There is a feeling, though, that this is history being retold by the victors. Small mentions of addictions and bassist Guy Berryman’s concerns about his drinking are quickly brushed past. And while they talk about the tensions that can sometimes flare up amongst the four men, we don’t get any sight of that in this film. It humanizes Coldplay, but only just so. On the other hand, there’s no longer any doubt about the care that the band puts into every last detail of their operation. It’s a well-oiled machine that has been producing some fantastic pop records for the better part of two decades. Nothing is left to chance and the artistic achievements they have reached as a result are proof.
Coldplay talks within this film as if they’re using it to draw a line in the sand, marking the end of this era of the band. What does that mean for Coldplay’s future? My guess is that they hit the studio soon to make their “back to basics” album or they wait it out until 2020 when they can cash in on a tour celebrating the 20th anniversary of the release of Parachutes. Whatever they choose, it’s clear that the band is tying a bow on their collective history with Head Full of Dreams and their next steps will be crucial to their continued success or slow melt into legacy act.
Available: DVD, Blu-ray
Due to some fun wrinkles in copyright law, a great number of legacy acts have been digging into their archives and releasing rare material so as to maintain the rights to said recordings and videos. That’s likely part of the reason that the Rolling Stones are offering up this live performance from 1994 for mass consumption. Captured in Miami for a TV broadcast during the band’s Voodoo Lounge tour, While it has all the visual flair of a ‘90s PPV special, there’s no denying that the Stones were still one of the most fearsome live acts on the planet at that time. That is on full display on this new DVD/Blu-ray release as the band rips through a bevy of hits, a good number of deep cuts and even some new tunes for good measure. For added thrills, they feature a trio of special guests, including Sheryl Crow who lends her bluesy pipes to a version of the Let It Bleed classic “Live With Me” and a particularly hopped up Bo Diddley who joins the band in a meaty take on “Who Do You Love?” The disc is augmented by some footage taken from the same tour, recorded at Giants Stadium featuring songs they had to cut out of the setlist for the Florida gig.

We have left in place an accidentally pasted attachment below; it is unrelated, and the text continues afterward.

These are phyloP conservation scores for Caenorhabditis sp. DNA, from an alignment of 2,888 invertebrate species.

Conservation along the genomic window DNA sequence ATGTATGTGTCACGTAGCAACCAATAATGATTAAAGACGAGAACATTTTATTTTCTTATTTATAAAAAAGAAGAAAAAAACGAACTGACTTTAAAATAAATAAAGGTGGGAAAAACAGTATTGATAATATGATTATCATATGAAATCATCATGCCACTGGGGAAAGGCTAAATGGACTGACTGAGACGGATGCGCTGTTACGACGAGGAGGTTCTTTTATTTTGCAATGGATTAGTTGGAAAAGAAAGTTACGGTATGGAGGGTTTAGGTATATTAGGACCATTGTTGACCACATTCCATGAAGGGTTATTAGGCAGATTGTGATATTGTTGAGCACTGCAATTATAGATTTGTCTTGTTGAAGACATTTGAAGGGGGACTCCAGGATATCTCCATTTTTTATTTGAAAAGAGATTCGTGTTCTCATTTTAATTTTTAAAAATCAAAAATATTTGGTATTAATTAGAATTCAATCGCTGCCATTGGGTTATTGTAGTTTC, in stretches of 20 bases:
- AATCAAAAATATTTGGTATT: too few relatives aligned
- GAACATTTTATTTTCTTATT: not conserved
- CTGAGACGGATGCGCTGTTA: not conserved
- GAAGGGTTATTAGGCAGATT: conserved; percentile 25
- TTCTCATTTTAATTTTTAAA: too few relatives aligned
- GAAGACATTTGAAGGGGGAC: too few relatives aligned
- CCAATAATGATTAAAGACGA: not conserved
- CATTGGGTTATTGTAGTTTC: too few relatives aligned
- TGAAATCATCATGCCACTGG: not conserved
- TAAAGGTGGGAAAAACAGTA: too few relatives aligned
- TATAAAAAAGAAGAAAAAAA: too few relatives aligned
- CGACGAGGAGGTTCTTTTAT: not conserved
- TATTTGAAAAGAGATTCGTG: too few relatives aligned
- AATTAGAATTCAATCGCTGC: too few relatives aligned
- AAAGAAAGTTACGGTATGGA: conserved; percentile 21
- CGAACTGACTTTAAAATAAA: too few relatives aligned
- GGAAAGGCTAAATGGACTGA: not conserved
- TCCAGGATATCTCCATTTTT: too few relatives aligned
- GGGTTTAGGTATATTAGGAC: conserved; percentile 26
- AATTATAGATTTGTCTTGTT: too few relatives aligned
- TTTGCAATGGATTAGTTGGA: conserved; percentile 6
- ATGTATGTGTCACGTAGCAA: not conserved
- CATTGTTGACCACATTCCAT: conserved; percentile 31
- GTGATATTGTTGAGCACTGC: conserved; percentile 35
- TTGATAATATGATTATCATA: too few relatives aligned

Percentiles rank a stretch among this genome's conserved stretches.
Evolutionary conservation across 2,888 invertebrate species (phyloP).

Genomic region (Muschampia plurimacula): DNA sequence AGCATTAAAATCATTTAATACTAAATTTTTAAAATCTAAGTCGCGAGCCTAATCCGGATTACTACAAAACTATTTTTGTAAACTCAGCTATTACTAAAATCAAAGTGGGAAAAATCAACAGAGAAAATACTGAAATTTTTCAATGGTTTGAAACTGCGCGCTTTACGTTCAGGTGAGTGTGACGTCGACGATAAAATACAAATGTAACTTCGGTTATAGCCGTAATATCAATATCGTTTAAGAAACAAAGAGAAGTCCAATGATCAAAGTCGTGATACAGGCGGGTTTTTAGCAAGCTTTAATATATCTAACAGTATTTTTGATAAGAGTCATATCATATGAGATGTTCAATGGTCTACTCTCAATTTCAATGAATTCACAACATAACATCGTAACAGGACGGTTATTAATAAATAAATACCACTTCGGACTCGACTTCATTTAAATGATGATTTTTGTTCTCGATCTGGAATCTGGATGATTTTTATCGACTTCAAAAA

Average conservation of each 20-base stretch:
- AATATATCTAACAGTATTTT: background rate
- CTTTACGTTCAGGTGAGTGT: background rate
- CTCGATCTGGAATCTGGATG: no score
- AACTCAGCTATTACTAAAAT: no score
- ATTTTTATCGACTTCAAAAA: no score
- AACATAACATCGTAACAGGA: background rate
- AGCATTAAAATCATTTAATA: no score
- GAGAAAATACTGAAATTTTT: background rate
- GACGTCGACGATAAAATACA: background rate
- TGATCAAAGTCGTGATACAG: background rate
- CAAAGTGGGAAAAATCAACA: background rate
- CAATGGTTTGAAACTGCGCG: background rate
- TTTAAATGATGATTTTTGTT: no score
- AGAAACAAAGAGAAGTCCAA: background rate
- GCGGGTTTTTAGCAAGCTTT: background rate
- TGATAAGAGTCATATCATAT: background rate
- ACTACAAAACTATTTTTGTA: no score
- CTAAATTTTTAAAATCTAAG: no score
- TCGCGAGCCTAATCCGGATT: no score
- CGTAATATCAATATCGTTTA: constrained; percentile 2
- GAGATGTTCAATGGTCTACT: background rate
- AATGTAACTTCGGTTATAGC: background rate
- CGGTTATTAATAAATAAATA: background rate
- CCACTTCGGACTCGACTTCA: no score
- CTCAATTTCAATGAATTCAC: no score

Loudon Wainwright III has made a career out of using his art to explore, without much sentiment, the weird and wonderful history of his family. That includes his fraught yet ultimately loving relationships with his kids, his ex-wives, and, most stirringly, his father, a celebrated columnist for LIFE Magazine. It’s that last connection that makes up the core of Surviving Twin, the newly released Netflix special directed by Spinal Tap member Christopher Guest. A document of a one-man show that Wainwright III first performed in 2013, it features the singer-songwriter celebrating, mourning and seeking to forgive his father for the pain that he caused the younger Wainwright in his life. And to try and ask the same of his own son Rufus. It’s built around songs from throughout Wainwright III’s career as well as readings from his father’s LIFE columns, words that are so carefully and tenderly written, a stark contrast to the man who wrote them. As much as I enjoyed this special, I couldn’t help but wonder what someone who wasn’t a fan of Loudon Wainwright III’s music might feel about if they somehow stumbled upon it in their Netflix scroll. The one-man show is an entirely self-indulgent affair even if it does offer up some universal truths about how the actions and words of a man can so affect his children. But it is ultimately all about Loudon. It may send the newbie scurrying to Spotify to dig into his volumes of recorded music or it may send them quickly packing to another selection on the streaming service. That’s art for you.
Available: DVD, Blu-ray, Amazon Prime